Spatial Capture-Recapture Models to Estimate Abundance and Density of Animal Populations

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The Challenge: For decades, capture-recapture methods have been the cornerstone of ecological statistics as applied to population biology.  While capture-recapture has become the standard sampling and analytical framework for the study of population processes (Williams, Nichols & Conroy 2002) it has advanced independent of and remained unconnected to the spatial structure of the population or the landscape within which populations exist. Furthermore, capture-recapture does not invoke any spatially explicit biological processes and thus is distinctly non-spatial, accounting neither for the inherent spatial nature of the sampling nor of the spatial distribution of individual encounters.  Linking observed encounter histories of individuals to mechanisms of spatial population ecology will enable ecologists to study these processes using new technologies such as noninvasive genetics, remote cameras and bioacoustic sampling (Figure 1 under the Science Tab). 

The Science: Spatial capture-recapture methods represent an extension of classical capture-recapture and allows for both the spatial organization of sampling devices and the spatial information that is inherent in essentially all studies of animal populations, i.e., spatial encounter histories.  By coupling a spatio-temporal point process with a spatially explicit observation model (Figure 2), SCR has emerged as a flexible framework that allows ecologists to test hypotheses about a wide range of ecological theories including resource selection (Figure 3), landscape and network connectivity (Figure 4), demography and movement and dispersal.  While classical capture-recapture methods focus on population level quantities, SCR models allow for the “downscaling” of population structure from coarse summaries (spatial and/or demographic) into finer-scale components by the use of a spatially explicit individual-based point process model.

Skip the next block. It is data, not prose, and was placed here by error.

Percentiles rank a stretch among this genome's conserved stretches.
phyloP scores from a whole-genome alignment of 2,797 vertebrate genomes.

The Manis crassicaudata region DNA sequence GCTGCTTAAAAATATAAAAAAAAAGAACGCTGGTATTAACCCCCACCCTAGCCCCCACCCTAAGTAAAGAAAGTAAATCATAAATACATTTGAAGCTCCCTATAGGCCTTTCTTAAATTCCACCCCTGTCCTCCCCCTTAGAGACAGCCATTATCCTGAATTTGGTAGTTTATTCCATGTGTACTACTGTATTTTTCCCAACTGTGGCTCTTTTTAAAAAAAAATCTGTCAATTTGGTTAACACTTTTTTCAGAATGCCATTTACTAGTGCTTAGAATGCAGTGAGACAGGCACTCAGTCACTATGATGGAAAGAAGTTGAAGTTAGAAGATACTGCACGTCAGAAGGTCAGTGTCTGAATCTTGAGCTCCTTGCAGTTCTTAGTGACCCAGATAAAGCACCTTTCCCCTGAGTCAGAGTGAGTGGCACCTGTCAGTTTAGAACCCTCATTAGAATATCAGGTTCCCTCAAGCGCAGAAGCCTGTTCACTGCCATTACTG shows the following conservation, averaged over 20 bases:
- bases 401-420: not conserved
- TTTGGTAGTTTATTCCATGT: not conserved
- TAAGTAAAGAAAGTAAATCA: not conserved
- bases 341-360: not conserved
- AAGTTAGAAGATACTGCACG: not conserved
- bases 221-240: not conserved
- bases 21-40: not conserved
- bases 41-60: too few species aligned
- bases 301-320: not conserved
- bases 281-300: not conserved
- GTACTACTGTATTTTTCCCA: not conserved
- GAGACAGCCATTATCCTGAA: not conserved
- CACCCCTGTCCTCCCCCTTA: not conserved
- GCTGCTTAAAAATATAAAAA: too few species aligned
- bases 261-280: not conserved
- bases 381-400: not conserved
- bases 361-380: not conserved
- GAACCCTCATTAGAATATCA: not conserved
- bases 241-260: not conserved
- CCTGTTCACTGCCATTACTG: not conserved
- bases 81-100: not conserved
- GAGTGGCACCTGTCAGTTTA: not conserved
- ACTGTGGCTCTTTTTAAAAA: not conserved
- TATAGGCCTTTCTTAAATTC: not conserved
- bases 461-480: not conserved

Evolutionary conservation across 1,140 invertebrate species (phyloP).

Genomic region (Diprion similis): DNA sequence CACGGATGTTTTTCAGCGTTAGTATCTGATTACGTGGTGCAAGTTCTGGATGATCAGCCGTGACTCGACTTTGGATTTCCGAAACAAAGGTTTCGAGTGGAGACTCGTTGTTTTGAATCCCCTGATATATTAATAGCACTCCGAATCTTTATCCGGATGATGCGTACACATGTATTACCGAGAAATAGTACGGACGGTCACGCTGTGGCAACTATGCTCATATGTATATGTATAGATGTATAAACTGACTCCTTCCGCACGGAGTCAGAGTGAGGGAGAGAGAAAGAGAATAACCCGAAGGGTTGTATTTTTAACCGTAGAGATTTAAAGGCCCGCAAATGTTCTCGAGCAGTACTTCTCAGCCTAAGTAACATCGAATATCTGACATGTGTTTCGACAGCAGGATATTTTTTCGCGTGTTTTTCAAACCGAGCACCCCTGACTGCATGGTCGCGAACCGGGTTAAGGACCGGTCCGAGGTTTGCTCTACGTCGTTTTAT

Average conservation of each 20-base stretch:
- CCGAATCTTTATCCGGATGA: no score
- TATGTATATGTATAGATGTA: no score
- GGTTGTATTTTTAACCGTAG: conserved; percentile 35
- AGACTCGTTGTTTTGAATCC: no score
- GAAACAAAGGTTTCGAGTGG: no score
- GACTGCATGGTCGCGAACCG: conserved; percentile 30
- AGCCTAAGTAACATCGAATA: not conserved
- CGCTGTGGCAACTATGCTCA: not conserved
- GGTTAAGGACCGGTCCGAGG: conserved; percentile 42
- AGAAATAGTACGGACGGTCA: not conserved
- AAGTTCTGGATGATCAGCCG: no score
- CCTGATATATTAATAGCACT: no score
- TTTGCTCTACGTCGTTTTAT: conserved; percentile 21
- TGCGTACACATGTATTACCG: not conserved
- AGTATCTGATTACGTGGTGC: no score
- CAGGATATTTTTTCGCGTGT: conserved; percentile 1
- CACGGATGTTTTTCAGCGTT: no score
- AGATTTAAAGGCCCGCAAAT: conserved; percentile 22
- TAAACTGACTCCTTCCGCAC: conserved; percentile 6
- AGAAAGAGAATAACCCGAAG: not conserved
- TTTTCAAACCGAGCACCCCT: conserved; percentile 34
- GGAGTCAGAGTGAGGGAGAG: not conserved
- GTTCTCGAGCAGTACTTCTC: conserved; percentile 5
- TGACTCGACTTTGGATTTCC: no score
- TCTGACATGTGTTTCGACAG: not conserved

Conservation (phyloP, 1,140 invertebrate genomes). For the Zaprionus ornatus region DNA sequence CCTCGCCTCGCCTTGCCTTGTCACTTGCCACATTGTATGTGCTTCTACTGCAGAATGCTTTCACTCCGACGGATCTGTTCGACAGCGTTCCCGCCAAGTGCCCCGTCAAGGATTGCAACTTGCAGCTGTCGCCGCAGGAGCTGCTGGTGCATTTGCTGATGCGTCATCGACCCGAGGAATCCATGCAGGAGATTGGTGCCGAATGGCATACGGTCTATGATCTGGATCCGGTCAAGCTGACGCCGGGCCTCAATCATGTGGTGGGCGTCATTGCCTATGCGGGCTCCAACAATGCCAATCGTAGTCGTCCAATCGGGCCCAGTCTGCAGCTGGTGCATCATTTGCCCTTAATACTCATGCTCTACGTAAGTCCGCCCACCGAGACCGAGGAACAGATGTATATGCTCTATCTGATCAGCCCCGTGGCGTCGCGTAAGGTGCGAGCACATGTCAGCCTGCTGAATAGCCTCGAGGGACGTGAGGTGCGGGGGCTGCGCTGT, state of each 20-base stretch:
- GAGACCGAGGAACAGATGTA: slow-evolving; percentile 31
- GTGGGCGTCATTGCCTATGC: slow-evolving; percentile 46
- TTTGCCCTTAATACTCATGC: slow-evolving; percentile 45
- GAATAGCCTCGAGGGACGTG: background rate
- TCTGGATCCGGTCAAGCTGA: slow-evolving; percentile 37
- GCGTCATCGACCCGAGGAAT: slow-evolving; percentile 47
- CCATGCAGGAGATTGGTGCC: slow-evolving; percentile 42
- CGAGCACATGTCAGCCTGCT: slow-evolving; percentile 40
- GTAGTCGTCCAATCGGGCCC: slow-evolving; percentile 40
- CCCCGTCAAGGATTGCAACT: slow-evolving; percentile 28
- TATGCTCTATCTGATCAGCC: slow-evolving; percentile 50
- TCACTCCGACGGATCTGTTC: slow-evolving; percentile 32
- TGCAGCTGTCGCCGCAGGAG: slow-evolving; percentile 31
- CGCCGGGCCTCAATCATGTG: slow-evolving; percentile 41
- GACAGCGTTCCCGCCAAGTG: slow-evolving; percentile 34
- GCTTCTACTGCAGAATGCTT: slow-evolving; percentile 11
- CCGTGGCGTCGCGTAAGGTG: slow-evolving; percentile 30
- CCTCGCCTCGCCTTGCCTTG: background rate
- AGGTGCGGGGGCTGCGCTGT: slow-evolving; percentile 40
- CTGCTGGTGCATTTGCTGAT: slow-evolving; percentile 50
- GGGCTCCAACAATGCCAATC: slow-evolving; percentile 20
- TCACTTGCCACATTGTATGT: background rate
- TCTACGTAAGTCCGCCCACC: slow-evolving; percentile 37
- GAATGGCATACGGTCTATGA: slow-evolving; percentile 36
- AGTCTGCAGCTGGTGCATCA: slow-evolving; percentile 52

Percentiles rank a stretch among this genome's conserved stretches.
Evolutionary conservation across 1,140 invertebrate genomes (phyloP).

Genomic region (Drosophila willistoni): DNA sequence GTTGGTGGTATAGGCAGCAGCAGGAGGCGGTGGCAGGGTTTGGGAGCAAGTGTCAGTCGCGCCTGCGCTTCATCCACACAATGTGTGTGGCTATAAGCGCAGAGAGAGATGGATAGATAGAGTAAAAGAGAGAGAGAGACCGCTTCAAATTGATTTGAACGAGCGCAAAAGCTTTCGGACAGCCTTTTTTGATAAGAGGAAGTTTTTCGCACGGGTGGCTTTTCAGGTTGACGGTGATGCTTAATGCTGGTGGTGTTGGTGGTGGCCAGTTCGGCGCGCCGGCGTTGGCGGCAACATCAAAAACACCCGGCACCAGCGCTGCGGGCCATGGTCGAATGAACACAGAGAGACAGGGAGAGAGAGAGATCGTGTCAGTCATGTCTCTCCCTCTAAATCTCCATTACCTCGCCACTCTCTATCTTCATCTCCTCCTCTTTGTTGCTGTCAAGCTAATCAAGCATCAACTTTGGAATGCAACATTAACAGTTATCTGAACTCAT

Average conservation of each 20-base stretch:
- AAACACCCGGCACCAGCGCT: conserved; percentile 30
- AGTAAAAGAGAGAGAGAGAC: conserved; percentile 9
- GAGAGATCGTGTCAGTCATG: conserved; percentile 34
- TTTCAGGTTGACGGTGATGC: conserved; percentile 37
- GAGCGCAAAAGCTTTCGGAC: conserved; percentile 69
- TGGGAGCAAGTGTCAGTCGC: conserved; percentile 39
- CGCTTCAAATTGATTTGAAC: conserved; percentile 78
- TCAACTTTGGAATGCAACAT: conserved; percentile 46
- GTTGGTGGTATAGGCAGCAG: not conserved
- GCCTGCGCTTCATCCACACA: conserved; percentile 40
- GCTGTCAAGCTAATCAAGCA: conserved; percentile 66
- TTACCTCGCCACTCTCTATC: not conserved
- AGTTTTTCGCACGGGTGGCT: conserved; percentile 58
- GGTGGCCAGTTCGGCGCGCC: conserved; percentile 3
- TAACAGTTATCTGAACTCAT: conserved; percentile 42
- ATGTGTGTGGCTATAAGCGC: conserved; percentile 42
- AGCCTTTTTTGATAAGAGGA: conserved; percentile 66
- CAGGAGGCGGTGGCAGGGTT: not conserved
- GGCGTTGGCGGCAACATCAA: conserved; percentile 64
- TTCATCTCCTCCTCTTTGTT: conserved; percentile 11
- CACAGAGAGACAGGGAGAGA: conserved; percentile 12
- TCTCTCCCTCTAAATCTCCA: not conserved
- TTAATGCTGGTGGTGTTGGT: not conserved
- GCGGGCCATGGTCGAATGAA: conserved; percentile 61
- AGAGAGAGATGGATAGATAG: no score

The Future:  It is possible to use SCR with individual encounter history data to inform landscape management decisions such as corridor and reserve design. Because SCR models provide spatially explicit within-population information about density, they provide objective inferences about where the population is distributed in space and why.  Therefore, SCR can serve as an empirical framework for characterizing the utility of landscapes to populations. In particular, when combined with explicit models of connectivity spatially explicit metrics which integrate information about both density and connectivity (Sutherland et al. 2015; Fuller et al. 2016; Morin et al. 2016) can be estimated.

              There has been considerable attention paid to the problem of uncertain identity in capture-recapture . However, such methods have developed in the context of classical capture-recapture methods which ignore the spatial information inherent in most animal population sampling studies. On the other hand, for most populations we should expect that the spatial location of samples should be informative about the uncertain identity of those samples (Augustine et al. 2016).   That is, all other things being equal, spatial samples that are in close spatial proximity to one another should more likely be of the same individual than samples that are far apart.  Thus, dealing effectively with an uncertain identity of an individual is fundamentally a spatial problem for which SCR offers a solution.